Superpower Dogs is a new IMAX movie that follows six of the world’s most remarkable pups. And director Daniel Ferguson shares what it was like working with these canine heroes.
When it comes to movies about dogs, we often think about the cute animated movies or perhaps the live action films with canines at the heart of the story. But what about documentaries and other non-fiction films? With Superpower Dogs, audiences get the chance to learn about some real life canine heroes, and thanks to director Daniel Ferguson, we know what it was like to capture these superheroes at work.
In an interview with NPR, Ferguson opened up about not really believing there was enough to make a movie about dogs (he admits to being more of a cat person), seeing these super pups in action, and what it was like working with dogs who are not Hollywood trained.
According to the director, he was originally skeptical about making an IMAX movies revolving around dogs. He explained that for him it just seems like, “Dogs are ubiquitous,” which of course we understand because as dog lovers we know they are virtually everywhere. But his producer, Dominic Cunningham-Reid, decided to prove that there was a real story to be told.
The producer apparently took him on a sort of tour of facilities where these amazing dogs work, and suddenly the idea of Superpower Dogs did not seem so farfetched. In fact, it led him to six amazing dogs helping to save the world. Of course, with these dogs not being Hollywood trained actors, that meant there was a lot of room for potential failure.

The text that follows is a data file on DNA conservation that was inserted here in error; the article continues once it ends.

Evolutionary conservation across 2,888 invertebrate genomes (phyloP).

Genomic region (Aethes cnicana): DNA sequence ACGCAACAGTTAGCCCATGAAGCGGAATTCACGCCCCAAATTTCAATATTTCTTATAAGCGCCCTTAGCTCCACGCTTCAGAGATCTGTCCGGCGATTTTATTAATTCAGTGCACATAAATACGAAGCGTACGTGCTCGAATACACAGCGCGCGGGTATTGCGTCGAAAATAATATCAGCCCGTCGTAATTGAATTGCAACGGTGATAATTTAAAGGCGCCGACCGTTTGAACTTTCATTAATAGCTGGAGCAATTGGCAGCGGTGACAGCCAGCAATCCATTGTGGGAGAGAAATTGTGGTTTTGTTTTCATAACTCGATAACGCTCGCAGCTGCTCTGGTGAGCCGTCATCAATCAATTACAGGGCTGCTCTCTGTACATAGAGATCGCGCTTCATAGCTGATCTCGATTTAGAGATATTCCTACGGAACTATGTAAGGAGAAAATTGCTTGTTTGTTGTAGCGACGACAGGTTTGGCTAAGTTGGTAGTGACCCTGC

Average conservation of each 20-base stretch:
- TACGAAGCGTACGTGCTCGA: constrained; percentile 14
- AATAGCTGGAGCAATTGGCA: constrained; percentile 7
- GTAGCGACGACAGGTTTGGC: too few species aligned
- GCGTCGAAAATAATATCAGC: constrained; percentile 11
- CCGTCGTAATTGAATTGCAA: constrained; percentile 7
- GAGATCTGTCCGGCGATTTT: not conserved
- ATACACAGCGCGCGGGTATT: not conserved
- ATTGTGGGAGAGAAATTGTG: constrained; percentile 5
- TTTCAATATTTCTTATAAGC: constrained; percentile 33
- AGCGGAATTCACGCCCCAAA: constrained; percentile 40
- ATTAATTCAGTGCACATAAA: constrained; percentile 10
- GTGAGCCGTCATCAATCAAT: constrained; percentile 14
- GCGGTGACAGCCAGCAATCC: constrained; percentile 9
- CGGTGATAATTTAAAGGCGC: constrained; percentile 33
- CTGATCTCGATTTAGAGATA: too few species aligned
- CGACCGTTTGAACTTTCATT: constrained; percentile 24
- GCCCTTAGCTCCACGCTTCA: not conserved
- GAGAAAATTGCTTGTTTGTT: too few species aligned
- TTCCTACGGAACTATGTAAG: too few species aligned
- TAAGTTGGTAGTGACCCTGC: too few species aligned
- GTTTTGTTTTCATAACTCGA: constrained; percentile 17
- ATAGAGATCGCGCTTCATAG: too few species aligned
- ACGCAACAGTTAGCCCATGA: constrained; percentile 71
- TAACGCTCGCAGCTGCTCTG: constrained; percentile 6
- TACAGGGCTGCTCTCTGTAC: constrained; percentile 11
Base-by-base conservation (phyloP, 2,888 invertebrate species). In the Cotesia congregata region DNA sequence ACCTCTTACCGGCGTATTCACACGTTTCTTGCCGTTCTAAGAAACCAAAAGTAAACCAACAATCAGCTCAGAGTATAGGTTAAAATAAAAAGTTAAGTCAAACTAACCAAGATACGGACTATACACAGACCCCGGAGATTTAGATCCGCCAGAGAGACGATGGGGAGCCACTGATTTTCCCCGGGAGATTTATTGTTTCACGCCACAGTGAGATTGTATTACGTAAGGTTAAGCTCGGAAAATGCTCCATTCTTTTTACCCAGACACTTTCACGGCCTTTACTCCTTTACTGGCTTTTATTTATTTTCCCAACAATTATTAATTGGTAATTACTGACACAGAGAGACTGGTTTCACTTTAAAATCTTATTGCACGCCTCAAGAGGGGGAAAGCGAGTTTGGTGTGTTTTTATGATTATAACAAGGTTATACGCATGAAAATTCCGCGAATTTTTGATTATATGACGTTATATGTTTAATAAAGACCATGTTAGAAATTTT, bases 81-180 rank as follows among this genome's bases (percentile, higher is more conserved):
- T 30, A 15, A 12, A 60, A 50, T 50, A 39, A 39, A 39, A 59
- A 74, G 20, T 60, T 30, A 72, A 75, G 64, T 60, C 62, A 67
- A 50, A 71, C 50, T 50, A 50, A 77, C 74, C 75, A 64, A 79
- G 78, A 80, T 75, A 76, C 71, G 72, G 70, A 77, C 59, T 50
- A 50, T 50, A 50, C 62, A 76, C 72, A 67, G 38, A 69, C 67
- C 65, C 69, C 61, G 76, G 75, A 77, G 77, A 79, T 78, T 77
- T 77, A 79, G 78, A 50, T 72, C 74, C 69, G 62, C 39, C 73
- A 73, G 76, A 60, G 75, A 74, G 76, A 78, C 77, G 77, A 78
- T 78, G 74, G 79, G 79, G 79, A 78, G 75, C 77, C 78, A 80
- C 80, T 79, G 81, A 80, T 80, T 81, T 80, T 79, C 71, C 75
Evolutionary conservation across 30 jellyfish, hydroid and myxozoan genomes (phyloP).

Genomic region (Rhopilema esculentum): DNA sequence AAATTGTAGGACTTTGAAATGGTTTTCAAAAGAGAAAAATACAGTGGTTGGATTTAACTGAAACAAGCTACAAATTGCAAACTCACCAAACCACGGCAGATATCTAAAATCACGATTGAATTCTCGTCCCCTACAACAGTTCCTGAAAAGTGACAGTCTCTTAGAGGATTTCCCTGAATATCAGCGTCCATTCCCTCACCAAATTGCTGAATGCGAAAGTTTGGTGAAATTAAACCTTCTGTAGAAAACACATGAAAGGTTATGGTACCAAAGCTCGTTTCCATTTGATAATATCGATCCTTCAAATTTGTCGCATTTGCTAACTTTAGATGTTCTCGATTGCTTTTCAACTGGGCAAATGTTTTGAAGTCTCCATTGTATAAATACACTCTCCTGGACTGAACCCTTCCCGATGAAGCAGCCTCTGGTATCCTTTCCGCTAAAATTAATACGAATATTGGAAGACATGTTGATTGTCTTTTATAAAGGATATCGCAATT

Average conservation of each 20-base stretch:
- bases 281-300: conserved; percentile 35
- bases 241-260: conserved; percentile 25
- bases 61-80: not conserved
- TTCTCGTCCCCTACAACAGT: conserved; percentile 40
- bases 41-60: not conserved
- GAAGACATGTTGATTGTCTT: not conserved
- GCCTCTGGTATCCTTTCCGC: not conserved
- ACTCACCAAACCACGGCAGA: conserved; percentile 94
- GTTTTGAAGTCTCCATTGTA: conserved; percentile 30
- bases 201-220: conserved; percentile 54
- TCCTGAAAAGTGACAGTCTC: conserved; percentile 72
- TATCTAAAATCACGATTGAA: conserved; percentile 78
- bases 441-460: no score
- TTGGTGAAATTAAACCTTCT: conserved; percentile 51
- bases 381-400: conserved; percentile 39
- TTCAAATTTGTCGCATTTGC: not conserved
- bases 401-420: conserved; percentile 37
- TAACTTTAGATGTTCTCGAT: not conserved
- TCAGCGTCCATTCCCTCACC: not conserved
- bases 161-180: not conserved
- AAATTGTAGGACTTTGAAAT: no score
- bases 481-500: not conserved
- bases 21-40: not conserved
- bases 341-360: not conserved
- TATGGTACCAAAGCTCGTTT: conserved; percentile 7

And while they may have been able to gift us with an amazing movie about heroic canines, that doesn’t mean there were not plenty of moments where things may not have gone according to plan. One of the dogs followed in Superpower Dogs is Halo, who they first met when she was still a puppy. In fact, Halo was just nine weeks old when they started work on the film, and they follow her for three years.
Over the course of three years, Halo went from what Daniel Ferguson describes as a “bit of a hot mess,” to a dog that is a well-trained search and rescue hero. And she was just one of six Superpower Dogs.
Of course, when Ferguson talks about these dogs not being Hollywood trained, he knows that they are excellent at what they are already trained to do, but that doesn’t mean there wasn’t a lot of mishaps. He said that it was about working around the dogs and allowing them to do their work. But at the same time, there were still dogs colliding with cameras, slobber on the lenses, and even sausages being stolen from catering tables (we don’t blame the pups at all).
At the end of the day however, this is a movie about dogs doing amazing things. Which is why Halo is as much of a hero as the bloodhounds in Kenya who help to track poachers, or Henry, a pup working with the Canadian Avalanche Rescue Dog Association in order to save skiers from danger in the backcountry.
No matter which dog we are looking at it in this film, they are all heroes with an ability to do good that makes them seem like superheroes. And while we all think our pups are potential superheroes, we know these six definitely are thanks to Superpower Dogs.
Any time we can see dogs not only taking the spotlight but doing it in a way that reminds the world that they are heroes, we are all for it. Of course, we think all dogs are heroes so we can’t wait to see Superpower Dogs for ourselves.